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Hepatitis C in the United States

Graphics with Key Data for Hepatitis C in the US and among Baby Boomers

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This graphic shows that more than 75 percent of American adults with hepatitis C are baby boomers.

Hepatitis C is an unrecognized health crisis in the United States. This life-threatening infection affects an estimated 3.2 million Americans, and more than 75 percent of American adults with hepatitis C are baby boomers.
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This line graph shows the number of Americans who die each year from hepatitis C-related illnesses. The number of deaths has increased each year since 1999, reaching approximately 15,000 in 2007.

Hepatitis C is a virus that attacks the liver. It is the leading cause of liver transplants and liver cancer — the fastest-rising cause of all cancer-related deaths — in the United States. The number of Americans who die each year from hepatitis C-related illnesses has increased each year since 1999, reaching approximately 15,000 in 2007.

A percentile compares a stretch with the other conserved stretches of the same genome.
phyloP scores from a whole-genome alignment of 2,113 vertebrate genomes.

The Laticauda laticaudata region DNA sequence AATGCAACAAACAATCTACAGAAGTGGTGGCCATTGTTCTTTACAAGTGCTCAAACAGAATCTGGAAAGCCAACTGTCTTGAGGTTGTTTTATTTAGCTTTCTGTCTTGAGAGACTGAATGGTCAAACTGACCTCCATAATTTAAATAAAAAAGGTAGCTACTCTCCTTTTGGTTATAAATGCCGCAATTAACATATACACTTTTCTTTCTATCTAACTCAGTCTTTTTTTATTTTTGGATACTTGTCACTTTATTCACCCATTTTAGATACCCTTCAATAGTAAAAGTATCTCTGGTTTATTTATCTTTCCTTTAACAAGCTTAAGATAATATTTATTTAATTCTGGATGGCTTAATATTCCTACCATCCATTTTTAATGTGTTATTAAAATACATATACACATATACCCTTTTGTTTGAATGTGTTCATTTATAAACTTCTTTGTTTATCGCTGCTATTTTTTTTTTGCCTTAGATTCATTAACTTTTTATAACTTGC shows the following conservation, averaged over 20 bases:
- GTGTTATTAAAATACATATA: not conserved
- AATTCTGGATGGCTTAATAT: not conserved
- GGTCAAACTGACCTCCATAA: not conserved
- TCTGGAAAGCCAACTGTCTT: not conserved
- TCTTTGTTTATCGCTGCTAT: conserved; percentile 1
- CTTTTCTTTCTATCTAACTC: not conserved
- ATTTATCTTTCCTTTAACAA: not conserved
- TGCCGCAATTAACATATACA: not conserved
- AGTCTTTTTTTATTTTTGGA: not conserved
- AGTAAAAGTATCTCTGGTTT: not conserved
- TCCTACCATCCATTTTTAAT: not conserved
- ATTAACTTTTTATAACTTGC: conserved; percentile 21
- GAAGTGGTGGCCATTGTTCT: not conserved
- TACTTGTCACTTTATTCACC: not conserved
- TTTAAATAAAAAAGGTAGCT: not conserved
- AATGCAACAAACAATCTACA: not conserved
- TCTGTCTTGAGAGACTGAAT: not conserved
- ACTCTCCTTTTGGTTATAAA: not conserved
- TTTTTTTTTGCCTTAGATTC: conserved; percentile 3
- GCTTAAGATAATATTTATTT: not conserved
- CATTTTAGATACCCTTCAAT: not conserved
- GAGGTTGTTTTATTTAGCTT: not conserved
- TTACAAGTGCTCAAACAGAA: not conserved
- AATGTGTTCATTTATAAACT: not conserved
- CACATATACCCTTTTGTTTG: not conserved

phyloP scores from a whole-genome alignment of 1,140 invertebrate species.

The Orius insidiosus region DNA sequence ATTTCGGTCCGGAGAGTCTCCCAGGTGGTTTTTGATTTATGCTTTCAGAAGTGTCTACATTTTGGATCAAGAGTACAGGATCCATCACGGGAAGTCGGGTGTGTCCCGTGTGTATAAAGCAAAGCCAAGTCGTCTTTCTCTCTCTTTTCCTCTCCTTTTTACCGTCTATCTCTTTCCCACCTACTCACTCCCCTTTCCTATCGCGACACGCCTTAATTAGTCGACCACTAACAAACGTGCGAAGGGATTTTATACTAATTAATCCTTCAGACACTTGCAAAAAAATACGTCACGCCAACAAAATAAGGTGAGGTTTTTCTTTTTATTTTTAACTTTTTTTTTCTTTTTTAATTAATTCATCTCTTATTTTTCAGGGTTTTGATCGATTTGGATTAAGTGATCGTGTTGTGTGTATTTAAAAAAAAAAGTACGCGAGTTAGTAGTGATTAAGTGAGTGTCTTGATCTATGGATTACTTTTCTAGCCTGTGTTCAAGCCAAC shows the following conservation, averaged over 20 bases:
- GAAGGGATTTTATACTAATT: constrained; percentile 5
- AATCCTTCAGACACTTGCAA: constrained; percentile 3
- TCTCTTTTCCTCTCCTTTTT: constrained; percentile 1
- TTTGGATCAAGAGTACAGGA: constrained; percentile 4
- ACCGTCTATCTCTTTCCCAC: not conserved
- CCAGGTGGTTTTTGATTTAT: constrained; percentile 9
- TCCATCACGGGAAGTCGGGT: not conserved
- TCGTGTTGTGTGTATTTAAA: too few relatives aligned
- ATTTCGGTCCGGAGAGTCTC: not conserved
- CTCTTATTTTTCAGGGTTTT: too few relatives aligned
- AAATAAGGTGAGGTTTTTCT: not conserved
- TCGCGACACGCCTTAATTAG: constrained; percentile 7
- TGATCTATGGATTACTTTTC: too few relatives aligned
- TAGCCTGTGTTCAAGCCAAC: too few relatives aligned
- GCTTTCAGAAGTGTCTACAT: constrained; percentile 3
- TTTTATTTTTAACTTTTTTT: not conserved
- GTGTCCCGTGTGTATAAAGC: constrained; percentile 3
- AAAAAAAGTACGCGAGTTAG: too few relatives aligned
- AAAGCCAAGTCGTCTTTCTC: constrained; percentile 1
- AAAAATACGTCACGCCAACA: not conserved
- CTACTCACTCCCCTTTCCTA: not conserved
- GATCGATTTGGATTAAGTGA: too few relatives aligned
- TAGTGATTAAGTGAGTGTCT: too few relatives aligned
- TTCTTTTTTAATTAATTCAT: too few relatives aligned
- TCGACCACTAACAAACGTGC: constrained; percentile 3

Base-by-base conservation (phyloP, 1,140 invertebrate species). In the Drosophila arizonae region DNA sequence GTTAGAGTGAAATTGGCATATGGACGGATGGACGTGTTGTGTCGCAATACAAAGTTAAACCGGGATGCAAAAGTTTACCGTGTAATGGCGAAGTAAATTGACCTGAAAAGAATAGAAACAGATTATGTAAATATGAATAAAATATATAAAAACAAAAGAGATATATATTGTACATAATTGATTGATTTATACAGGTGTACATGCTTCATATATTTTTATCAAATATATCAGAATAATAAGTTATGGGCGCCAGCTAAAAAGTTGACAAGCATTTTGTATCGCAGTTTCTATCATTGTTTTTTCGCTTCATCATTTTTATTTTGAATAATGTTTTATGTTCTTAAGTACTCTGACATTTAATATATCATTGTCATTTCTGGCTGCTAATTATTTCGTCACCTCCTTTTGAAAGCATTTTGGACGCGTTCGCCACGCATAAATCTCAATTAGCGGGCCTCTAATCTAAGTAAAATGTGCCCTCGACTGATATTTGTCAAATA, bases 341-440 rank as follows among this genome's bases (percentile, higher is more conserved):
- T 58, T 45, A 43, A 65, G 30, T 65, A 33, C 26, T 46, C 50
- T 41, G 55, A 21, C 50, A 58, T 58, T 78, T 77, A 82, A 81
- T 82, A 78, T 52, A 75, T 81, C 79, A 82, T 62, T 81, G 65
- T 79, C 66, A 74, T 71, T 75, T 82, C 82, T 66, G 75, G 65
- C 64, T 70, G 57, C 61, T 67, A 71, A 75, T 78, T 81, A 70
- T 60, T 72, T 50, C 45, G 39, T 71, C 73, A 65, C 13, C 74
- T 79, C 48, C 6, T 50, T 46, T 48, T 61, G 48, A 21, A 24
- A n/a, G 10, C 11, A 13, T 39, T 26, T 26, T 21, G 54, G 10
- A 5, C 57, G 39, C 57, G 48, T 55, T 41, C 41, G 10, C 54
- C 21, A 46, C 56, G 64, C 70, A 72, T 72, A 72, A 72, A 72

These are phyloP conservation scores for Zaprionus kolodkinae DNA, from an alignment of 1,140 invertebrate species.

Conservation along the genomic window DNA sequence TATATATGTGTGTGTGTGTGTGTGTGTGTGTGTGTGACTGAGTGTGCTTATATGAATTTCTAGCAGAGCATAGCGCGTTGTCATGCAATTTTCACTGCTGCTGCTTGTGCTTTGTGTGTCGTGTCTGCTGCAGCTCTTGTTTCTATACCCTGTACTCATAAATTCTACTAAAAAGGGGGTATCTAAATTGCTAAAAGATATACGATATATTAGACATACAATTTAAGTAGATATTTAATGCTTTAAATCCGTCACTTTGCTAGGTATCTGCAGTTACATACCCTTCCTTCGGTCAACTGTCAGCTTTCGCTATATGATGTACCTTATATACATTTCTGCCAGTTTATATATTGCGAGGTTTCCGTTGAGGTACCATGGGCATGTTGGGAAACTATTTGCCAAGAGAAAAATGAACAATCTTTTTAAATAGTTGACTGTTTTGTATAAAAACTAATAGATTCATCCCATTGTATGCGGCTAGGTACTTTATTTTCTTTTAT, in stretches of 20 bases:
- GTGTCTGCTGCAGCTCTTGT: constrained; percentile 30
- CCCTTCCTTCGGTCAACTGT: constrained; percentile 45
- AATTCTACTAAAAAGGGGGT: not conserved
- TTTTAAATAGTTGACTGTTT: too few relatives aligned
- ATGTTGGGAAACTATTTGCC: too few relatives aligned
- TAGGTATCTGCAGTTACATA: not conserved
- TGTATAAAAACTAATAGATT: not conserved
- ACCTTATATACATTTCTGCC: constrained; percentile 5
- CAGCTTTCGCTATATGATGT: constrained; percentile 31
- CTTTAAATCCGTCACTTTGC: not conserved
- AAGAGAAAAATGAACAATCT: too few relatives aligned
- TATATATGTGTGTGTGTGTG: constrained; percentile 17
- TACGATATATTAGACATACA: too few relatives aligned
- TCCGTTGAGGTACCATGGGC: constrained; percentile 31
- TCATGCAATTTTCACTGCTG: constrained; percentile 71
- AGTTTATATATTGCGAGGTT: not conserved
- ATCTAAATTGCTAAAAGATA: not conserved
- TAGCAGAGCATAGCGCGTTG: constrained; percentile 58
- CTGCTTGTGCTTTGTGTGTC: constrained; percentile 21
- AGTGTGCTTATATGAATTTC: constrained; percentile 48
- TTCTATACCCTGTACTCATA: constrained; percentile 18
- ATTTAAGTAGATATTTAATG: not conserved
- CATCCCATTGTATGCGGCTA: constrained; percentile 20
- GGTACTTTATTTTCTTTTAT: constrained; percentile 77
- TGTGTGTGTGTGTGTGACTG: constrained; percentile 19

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These pie charts show the overall burden for hepatitis C in the US and the proportion of baby boomers who are infected. An estimated 3.2 million Americans are infected with hepatitis C. Of that number, 2.1 million are baby boomers. Up to 1.5 million baby boomers are unaware of their infection. However, CDC’s proposed recommendations for one-time testing among all baby boomers could identify an additional 800,000 hepatitis C infections.

Testing saves lives: An estimated 3.2 million Americans are infected with hepatitis C. Of that number, 2.1 million are baby boomers. Up to 1.5 million baby boomers are unaware of their infections. However, CDC estimates that implementing the new testing recommendations could identify 800,000 additional hepatitis C infections. Providing these patients with appropriate care and treatment could prevent more than 120,000 deaths.
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U.S. DEPARTMENT OF HEALTH AND HUMAN SERVICES

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